The latest opioid epidemic statistics are staggering. Although knowledge and public awareness of the dangers of opioids continue to grow, so does the epidemic. Pharmaceutical companies, medical professionals, developers, advertisers, retailers, and users continue to fuel the epidemic by producing, marketing, and consuming more opioids each day. As a result, getting treatment at an opioid addiction treatment center is vital.
The opioid plague doesn’t just affect recreational users. A sharp increase in addictions and overdoses has also occurred with patients who take out prescriptions to relieve pain. While there is still much to learn regarding the opioid epidemic, one thing is certain: it does not appear to be going away any time soon. To learn more about opioid addiction treatment, contact Colorado Medication Assisted Recovery today.
Current Opioid Epidemic Statistics
The most recent opioid epidemic statistics come from studies and surveys conducted over the last ten years. Many of these studies are conducted by agencies such as The National Institute on Drug Abuse (NIDA), the Center for Disease Control (CDC), or the National Institute of Health (NIH).
That’s just the tip of the iceberg. Numerous universities, government agencies, and independent entities have also conducted studies, tracing the growth of the epidemic back to the late 90s. While the information may vary, all the latest data clearly shows that the epidemic has turned into a national crisis.
Some of the most important statistics include:
- Nearly 130 people die each day from opioid side effects or overdose
- 30 percent of patients who use opioids for pain abuse them
- 13 percent of users have some form of opioid use disorder
- 6 percent of users transition into heroin use or addiction
- In one year (2016 to 2017) opioid overdoses increased by 30 percent
- In 2018 alone, nearly 50,000 people died in the U.S. from opioid overdose
Needless to say, the epidemic has turned into a crisis that demands the attention of the medical community, the pharmaceutical companies, opioid addiction treatment centers, and our highest levels of government.
The Development of the Epidemic: The 1990s to Now
Many question the emergence of opioids and ask how we allowed the epidemic to happen. Others wonder why opioids were allowed to be marketed and sold in the first place.
In the late 1990s pharmaceutical companies began developing opioids as a mainstream product designed to relieve pain (among other conditions). The pharmaceutical companies assured the American public that these new forms of opioids would not be addictive or harmful. Naturally, medical providers and treatment specialists began prescribing opioids.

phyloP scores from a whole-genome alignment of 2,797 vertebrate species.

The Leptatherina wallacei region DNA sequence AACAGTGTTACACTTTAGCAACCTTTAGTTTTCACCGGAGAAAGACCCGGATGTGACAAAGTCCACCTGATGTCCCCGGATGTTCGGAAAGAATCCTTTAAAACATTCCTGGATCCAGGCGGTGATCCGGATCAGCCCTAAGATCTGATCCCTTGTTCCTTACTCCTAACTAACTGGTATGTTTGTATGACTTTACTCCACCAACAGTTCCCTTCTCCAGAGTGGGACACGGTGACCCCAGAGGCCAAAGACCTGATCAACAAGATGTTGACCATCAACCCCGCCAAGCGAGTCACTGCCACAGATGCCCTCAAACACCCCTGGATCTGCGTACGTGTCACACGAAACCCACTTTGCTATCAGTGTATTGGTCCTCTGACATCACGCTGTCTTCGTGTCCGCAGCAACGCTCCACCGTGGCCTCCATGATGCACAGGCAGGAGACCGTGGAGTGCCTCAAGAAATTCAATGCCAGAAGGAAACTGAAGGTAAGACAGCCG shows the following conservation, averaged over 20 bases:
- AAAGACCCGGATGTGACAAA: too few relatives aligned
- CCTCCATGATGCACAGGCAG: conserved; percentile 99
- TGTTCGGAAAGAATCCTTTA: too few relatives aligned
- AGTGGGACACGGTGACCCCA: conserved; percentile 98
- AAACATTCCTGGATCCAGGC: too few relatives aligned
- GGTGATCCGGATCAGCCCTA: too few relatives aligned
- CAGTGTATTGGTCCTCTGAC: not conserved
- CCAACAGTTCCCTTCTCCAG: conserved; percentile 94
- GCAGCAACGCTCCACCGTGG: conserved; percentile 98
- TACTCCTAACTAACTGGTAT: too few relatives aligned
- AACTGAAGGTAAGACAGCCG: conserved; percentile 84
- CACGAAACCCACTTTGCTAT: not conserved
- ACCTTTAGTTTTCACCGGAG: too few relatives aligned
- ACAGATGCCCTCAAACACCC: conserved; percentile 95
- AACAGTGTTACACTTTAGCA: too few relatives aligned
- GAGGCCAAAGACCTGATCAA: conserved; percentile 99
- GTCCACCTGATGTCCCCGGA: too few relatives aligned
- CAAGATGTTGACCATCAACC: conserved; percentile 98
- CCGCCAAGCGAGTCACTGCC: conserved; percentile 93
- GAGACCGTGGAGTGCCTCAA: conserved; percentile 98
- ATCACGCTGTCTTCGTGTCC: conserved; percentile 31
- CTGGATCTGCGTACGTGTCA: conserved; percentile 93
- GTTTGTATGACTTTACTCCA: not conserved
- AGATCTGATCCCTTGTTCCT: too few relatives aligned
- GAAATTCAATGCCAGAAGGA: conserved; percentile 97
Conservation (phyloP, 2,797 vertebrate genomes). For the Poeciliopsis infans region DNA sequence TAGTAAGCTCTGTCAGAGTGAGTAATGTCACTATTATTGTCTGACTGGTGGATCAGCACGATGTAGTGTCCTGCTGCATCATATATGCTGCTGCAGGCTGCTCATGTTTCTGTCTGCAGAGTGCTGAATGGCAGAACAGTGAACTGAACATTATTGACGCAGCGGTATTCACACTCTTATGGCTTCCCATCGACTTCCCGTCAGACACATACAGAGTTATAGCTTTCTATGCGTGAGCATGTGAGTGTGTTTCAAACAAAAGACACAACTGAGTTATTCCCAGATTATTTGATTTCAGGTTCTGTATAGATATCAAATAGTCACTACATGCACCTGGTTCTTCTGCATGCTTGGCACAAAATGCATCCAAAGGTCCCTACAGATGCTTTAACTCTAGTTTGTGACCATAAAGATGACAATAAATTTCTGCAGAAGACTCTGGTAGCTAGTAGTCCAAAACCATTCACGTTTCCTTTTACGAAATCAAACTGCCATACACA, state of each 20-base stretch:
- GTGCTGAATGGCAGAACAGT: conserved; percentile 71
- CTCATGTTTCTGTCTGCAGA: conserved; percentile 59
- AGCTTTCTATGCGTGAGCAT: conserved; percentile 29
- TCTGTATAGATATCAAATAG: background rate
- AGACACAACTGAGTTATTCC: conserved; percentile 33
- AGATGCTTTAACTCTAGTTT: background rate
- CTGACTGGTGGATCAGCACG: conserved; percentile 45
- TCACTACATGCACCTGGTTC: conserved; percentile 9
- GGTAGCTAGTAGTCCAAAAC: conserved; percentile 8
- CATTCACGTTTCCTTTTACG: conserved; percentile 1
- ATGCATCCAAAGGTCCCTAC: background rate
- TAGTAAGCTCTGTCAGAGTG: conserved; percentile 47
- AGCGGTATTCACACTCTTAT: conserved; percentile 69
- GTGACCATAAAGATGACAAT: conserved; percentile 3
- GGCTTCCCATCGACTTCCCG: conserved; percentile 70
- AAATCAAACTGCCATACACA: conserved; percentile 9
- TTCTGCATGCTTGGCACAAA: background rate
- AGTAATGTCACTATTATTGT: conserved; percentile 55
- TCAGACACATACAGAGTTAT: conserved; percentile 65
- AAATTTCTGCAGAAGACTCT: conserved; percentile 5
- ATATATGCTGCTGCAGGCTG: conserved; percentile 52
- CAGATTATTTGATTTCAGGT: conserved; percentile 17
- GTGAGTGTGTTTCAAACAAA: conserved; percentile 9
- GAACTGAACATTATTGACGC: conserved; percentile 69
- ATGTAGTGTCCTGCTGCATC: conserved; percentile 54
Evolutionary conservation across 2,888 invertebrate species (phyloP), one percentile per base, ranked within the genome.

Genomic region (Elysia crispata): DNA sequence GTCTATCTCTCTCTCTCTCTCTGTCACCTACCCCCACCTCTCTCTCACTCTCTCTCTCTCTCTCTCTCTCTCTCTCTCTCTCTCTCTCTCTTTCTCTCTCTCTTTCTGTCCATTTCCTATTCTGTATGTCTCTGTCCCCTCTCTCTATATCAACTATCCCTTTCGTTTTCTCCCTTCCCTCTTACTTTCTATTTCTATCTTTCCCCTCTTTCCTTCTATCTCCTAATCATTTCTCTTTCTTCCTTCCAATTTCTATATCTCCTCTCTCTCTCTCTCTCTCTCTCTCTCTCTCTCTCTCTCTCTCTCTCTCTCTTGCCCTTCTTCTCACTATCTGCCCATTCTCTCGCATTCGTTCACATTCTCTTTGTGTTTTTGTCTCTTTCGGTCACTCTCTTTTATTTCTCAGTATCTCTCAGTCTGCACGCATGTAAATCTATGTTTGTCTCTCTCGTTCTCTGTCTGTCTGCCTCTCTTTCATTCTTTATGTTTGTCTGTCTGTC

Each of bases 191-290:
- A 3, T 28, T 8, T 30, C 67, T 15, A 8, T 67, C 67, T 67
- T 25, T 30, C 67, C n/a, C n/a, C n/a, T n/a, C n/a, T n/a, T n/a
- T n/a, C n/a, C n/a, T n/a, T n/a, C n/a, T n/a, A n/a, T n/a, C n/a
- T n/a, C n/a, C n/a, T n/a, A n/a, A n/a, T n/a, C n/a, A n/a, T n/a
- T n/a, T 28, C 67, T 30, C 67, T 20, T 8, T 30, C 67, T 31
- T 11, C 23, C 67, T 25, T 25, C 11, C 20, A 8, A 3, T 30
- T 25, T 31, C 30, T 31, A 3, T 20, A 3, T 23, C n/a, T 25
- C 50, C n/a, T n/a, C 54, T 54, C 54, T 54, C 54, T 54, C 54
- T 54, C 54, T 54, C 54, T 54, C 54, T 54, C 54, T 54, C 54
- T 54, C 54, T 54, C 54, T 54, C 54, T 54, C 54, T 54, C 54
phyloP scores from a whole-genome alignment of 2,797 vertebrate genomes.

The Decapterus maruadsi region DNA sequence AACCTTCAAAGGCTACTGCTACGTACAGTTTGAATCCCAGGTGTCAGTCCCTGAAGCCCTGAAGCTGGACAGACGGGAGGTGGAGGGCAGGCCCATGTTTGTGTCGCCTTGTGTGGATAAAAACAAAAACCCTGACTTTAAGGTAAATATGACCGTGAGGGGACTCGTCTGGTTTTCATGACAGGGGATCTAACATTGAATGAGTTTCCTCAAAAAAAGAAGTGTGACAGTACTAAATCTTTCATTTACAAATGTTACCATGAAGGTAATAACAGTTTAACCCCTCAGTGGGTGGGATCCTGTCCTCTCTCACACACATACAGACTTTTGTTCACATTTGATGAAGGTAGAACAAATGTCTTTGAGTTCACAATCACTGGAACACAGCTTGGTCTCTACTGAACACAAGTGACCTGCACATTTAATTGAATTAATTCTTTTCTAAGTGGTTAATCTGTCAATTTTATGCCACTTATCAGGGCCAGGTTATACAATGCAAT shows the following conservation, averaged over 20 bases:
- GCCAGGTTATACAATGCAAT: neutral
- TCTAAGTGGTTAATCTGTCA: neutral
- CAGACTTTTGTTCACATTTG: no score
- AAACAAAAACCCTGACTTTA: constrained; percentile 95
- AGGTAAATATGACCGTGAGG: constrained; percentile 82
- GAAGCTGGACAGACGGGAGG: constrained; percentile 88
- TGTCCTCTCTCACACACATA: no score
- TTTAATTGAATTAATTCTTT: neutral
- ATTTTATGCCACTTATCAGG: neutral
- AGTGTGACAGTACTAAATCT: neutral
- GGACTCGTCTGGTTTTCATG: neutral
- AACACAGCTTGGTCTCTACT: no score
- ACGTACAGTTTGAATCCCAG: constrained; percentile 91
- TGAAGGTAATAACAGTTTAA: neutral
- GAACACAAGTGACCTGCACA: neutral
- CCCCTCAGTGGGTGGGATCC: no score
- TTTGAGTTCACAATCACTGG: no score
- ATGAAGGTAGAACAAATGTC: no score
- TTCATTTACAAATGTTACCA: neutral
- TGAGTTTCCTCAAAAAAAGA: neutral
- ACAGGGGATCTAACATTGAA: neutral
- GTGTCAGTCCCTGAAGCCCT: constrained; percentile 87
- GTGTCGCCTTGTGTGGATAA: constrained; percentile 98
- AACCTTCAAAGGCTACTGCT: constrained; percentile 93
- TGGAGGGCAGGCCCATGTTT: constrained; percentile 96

Consequently, patients began abusing these medications because of the euphoric effect they had on the brain. It wasn’t long before developers started producing recreational versions of the drugs. Opioid overdose rates started to skyrocket and have been climbing ever since.
By 2018, nearly two million Americans suffered from some type of opioid use disorder. Over 500,000 Americans also suffered from heroin addiction. It wasn’t long before addiction treatment centers had to update their programs to accommodate clients who abused these drugs.
Treatment for Opioid Addiction
Thankfully, treatment centers in America have responded, providing a wide range of treatments for opioid addiction. Treatment specialists can now diagnose an addiction, any related mental disorders, and the root of the problem, promoting long-term recovery from the addiction.
Treatment may include:
- Outpatient rehab
- Aftercare programs
- Evidence-based treatment
- Holistic care
- Individual, group, and family therapy
- Dual diagnosis for co-occurring disorders
With the right treatment, clients are now discovering a new life beyond addiction. More importantly, they are discovering that they do not need opioids to deal with many of their problems.
Get Help for Opioid Addiction Today
Regardless of the opioid epidemic statistics, you can overcome your addiction to opioids. To learn more about how to get started with your treatment, contact CMAR at 833.448.0127. We can help you get on the road to recovery.